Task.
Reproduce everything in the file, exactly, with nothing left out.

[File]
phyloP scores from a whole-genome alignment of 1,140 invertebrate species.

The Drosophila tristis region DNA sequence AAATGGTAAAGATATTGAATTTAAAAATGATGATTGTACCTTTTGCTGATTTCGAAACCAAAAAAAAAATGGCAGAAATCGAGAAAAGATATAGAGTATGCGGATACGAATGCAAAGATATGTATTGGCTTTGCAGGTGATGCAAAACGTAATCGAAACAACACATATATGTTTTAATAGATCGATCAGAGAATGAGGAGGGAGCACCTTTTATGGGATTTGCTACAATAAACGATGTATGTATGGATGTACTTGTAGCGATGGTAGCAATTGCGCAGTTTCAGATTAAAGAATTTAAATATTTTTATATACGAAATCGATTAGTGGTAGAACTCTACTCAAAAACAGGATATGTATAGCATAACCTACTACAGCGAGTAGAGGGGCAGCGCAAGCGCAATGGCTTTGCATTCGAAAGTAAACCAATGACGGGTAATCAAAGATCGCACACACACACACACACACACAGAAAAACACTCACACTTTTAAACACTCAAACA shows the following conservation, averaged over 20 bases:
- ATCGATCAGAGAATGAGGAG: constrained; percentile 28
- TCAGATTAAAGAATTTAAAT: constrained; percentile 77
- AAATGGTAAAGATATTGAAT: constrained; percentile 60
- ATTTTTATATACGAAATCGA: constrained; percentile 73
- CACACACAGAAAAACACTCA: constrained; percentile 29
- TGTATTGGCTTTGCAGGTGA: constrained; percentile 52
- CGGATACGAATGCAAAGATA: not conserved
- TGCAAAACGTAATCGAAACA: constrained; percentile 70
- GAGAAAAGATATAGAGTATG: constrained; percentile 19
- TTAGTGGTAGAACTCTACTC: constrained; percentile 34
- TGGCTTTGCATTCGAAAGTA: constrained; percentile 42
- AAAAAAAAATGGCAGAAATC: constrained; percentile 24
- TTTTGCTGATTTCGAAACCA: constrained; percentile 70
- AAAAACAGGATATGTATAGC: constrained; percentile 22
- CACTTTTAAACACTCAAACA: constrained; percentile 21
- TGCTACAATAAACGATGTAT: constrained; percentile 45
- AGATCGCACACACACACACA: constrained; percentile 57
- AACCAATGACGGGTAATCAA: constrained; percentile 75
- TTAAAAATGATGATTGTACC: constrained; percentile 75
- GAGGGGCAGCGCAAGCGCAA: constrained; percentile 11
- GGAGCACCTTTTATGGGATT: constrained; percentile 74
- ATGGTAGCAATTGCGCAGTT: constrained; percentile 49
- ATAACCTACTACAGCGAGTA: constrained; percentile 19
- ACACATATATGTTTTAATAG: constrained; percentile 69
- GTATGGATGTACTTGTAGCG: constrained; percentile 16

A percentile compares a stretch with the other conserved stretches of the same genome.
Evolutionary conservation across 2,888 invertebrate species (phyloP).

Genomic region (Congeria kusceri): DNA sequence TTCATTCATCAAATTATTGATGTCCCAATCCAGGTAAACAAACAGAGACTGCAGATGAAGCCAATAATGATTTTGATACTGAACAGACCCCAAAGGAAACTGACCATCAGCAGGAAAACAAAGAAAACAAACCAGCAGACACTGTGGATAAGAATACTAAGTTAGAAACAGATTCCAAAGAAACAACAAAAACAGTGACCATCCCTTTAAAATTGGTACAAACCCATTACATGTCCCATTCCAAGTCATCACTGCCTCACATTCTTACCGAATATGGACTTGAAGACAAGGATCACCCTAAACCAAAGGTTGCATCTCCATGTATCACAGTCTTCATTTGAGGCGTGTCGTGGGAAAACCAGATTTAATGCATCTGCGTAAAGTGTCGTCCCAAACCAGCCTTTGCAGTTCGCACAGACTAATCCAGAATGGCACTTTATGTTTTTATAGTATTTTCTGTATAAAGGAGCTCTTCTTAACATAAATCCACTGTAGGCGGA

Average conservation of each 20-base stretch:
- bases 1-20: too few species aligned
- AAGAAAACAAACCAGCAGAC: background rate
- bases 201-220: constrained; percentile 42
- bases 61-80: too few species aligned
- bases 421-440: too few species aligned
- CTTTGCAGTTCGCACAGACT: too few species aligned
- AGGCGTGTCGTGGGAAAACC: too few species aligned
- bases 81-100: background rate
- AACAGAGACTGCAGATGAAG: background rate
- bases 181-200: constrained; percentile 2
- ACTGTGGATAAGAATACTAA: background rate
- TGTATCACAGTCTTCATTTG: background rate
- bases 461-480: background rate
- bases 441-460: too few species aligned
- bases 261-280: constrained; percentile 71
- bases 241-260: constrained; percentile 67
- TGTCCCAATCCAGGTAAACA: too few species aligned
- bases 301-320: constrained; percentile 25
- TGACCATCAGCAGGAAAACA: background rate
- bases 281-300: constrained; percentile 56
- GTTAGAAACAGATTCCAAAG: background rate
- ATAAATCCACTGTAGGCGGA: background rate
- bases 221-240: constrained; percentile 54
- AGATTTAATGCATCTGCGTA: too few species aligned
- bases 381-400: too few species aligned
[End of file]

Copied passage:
phyloP scores from a whole-genome alignment of 1,140 invertebrate species.

The Drosophila tristis region DNA sequence AAATGGTAAAGATATTGAATTTAAAAATGATGATTGTACCTTTTGCTGATTTCGAAACCAAAAAAAAAATGGCAGAAATCGAGAAAAGATATAGAGTATGCGGATACGAATGCAAAGATATGTATTGGCTTTGCAGGTGATGCAAAACGTAATCGAAACAACACATATATGTTTTAATAGATCGATCAGAGAATGAGGAGGGAGCACCTTTTATGGGATTTGCTACAATAAACGATGTATGTATGGATGTACTTGTAGCGATGGTAGCAATTGCGCAGTTTCAGATTAAAGAATTTAAATATTTTTATATACGAAATCGATTAGTGGTAGAACTCTACTCAAAAACAGGATATGTATAGCATAACCTACTACAGCGAGTAGAGGGGCAGCGCAAGCGCAATGGCTTTGCATTCGAAAGTAAACCAATGACGGGTAATCAAAGATCGCACACACACACACACACACACAGAAAAACACTCACACTTTTAAACACTCAAACA shows the following conservation, averaged over 20 bases:
- ATCGATCAGAGAATGAGGAG: constrained; percentile 28
- TCAGATTAAAGAATTTAAAT: constrained; percentile 77
- AAATGGTAAAGATATTGAAT: constrained; percentile 60
- ATTTTTATATACGAAATCGA: constrained; percentile 73
- CACACACAGAAAAACACTCA: constrained; percentile 29
- TGTATTGGCTTTGCAGGTGA: constrained; percentile 52
- CGGATACGAATGCAAAGATA: not conserved
- TGCAAAACGTAATCGAAACA: constrained; percentile 70
- GAGAAAAGATATAGAGTATG: constrained; percentile 19
- TTAGTGGTAGAACTCTACTC: constrained; percentile 34
- TGGCTTTGCATTCGAAAGTA: constrained; percentile 42
- AAAAAAAAATGGCAGAAATC: constrained; percentile 24
- TTTTGCTGATTTCGAAACCA: constrained; percentile 70
- AAAAACAGGATATGTATAGC: constrained; percentile 22
- CACTTTTAAACACTCAAACA: constrained; percentile 21
- TGCTACAATAAACGATGTAT: constrained; percentile 45
- AGATCGCACACACACACACA: constrained; percentile 57
- AACCAATGACGGGTAATCAA: constrained; percentile 75
- TTAAAAATGATGATTGTACC: constrained; percentile 75
- GAGGGGCAGCGCAAGCGCAA: constrained; percentile 11
- GGAGCACCTTTTATGGGATT: constrained; percentile 74
- ATGGTAGCAATTGCGCAGTT: constrained; percentile 49
- ATAACCTACTACAGCGAGTA: constrained; percentile 19
- ACACATATATGTTTTAATAG: constrained; percentile 69
- GTATGGATGTACTTGTAGCG: constrained; percentile 16

A percentile compares a stretch with the other conserved stretches of the same genome.
Evolutionary conservation across 2,888 invertebrate species (phyloP).

Genomic region (Congeria kusceri): DNA sequence TTCATTCATCAAATTATTGATGTCCCAATCCAGGTAAACAAACAGAGACTGCAGATGAAGCCAATAATGATTTTGATACTGAACAGACCCCAAAGGAAACTGACCATCAGCAGGAAAACAAAGAAAACAAACCAGCAGACACTGTGGATAAGAATACTAAGTTAGAAACAGATTCCAAAGAAACAACAAAAACAGTGACCATCCCTTTAAAATTGGTACAAACCCATTACATGTCCCATTCCAAGTCATCACTGCCTCACATTCTTACCGAATATGGACTTGAAGACAAGGATCACCCTAAACCAAAGGTTGCATCTCCATGTATCACAGTCTTCATTTGAGGCGTGTCGTGGGAAAACCAGATTTAATGCATCTGCGTAAAGTGTCGTCCCAAACCAGCCTTTGCAGTTCGCACAGACTAATCCAGAATGGCACTTTATGTTTTTATAGTATTTTCTGTATAAAGGAGCTCTTCTTAACATAAATCCACTGTAGGCGGA

Average conservation of each 20-base stretch:
- bases 1-20: too few species aligned
- AAGAAAACAAACCAGCAGAC: background rate
- bases 201-220: constrained; percentile 42
- bases 61-80: too few species aligned
- bases 421-440: too few species aligned
- CTTTGCAGTTCGCACAGACT: too few species aligned
- AGGCGTGTCGTGGGAAAACC: too few species aligned
- bases 81-100: background rate
- AACAGAGACTGCAGATGAAG: background rate
- bases 181-200: constrained; percentile 2
- ACTGTGGATAAGAATACTAA: background rate
- TGTATCACAGTCTTCATTTG: background rate
- bases 461-480: background rate
- bases 441-460: too few species aligned
- bases 261-280: constrained; percentile 71
- bases 241-260: constrained; percentile 67
- TGTCCCAATCCAGGTAAACA: too few species aligned
- bases 301-320: constrained; percentile 25
- TGACCATCAGCAGGAAAACA: background rate
- bases 281-300: constrained; percentile 56
- GTTAGAAACAGATTCCAAAG: background rate
- ATAAATCCACTGTAGGCGGA: background rate
- bases 221-240: constrained; percentile 54
- AGATTTAATGCATCTGCGTA: too few species aligned
- bases 381-400: too few species aligned